L. Wilson, editor of the Chicago Evening Journal; and General Henry Eugene Davies, who wrote a pamphlet, Ten Days on the Plains, describing the hunt. Among the others rounding out the group were Leonard W. and Lawrence R. Jerome; General Anson Stager of the Western Union Telegraph Company; Colonel M. V. Sheridan, the general's brother; General Charles Fitzhugh; and Colonel Daniel H. Rucker, acting quartermaster general and soon to be Phil Sheridan's father-in-law. Leonard W. Jerome, a financier, later became the grandfather of Winston Churchill when his second daughter, jenny, married Lord Randolph Churchill.
The party arrived at Fort McPherson on September 22, 1871. The New York Herald's first dispatch reported: "General Sheridan and party
arrived at the North Platte River this morning, and were conducted to Fort McPherson by General Emery [sic], commanding. General Sheridan reviewed the troops, consisting of four companies of the Fifth Cavalry. The party start[s] across the country tomorrow, guided by the renowned Buffalo Bill and under the escort of Major Brown, Company F, Fifth Cavalry. The party expect[s] to reach Fort Hays in ten days."
After Sheridan's review of the troops, the general introduced Buffalo Bill to the guests and assigned them to their quarters in large, comfortable tents just outside the post, a site christened Camp Rucker. The remainder of the day was spent entertaining the visitors at "dinner and supper parties, and music and dancing; at a late hour they retired to rest in their tents." The officers of the post and their ladies spared no expense in their effort to entertain their guests, to demonstrate, perhaps, that the West was not all that wild. The finest linens, glassware, and china the post afforded were brought out to grace the tables, and the ballroom glittered that night with gold braid, silks, velvets, and jewels.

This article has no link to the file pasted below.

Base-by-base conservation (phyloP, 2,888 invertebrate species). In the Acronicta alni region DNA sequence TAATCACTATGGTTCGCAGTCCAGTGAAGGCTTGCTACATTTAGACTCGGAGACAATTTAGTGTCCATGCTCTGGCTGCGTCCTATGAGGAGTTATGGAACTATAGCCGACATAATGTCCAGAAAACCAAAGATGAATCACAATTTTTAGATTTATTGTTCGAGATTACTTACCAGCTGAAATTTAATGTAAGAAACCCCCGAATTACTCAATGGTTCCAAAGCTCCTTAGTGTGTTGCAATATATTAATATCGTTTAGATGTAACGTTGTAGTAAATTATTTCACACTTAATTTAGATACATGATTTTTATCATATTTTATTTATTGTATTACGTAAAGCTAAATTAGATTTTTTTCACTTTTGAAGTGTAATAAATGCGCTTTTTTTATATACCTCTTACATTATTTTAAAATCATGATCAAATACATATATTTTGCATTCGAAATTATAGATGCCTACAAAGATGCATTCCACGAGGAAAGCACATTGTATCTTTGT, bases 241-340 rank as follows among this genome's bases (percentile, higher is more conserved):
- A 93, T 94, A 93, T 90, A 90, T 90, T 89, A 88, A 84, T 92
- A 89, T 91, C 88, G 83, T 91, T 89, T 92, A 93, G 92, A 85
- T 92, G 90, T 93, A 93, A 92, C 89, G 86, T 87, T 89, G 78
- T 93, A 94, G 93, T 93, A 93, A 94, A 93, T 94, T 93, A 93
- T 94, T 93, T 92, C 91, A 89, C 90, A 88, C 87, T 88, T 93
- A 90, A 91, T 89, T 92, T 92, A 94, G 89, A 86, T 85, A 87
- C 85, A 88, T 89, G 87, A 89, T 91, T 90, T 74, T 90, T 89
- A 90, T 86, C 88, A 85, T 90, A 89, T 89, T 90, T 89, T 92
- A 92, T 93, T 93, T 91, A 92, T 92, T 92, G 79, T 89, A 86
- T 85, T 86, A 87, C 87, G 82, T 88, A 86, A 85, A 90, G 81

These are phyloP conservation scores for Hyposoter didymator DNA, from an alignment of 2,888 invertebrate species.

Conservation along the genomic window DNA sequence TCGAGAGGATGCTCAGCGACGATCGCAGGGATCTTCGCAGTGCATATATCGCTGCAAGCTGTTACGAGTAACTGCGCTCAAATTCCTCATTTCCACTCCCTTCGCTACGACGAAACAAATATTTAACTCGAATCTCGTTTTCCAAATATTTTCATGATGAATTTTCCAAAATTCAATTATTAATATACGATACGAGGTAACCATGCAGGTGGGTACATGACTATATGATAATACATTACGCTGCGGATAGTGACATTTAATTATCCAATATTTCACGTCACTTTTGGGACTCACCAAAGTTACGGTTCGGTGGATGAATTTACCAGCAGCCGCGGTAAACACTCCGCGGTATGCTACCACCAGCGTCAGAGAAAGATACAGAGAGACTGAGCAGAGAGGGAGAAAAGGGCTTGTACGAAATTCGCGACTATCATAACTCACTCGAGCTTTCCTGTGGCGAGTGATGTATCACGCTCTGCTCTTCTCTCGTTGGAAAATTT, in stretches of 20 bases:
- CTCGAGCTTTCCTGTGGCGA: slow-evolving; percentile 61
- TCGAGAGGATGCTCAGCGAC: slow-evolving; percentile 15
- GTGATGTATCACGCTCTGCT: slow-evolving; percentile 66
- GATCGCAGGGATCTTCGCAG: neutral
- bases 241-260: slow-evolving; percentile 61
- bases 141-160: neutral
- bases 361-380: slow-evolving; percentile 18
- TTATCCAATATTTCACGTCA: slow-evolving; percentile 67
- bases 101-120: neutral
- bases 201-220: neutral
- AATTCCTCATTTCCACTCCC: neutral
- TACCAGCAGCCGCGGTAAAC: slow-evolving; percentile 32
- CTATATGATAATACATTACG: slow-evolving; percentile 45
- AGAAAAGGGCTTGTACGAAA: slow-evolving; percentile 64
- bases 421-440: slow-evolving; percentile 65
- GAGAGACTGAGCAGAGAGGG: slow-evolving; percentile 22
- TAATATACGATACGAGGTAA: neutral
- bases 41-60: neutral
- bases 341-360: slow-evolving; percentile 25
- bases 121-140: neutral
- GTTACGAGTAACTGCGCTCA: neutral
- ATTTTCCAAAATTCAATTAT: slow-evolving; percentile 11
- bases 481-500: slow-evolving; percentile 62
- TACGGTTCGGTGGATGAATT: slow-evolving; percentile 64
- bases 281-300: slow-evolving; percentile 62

Buffalo Bill dressed for the hunt as he had never done before. Despite having retired late, "at five o'clock next morning . . . I rose fresh and eager for the trip, and as it was a nobby and high-toned outfit which I was to accompany, I determined to put on a little style myself. So I dressed in a new suit of buckskin, trimmed along the seams with fringes of the same material; and I put on a crimson shirt handsomely ornamented on the bosom, while on my head I wore a broad sombrero. Then mounting a snowy white horse-a gallant stepper, I rode down from the fort to the camp, rifle in hand. I felt first-rate that morning, and looked well."
In all probability, Louisa Cody was responsible for the ornamentation on his shirt, for she was an expert with a needle. General Davies agreed with Will's estimation of his appearance that morning. "The most striking feature of the whole was ... our friend Buffalo Bill.... He realized to perfection the bold hunter and gallant sportsman of the plains."
Here again Cody appeared as the
Robert A. Carter (Buffalo Bill Cody: The Man Behind the Legend)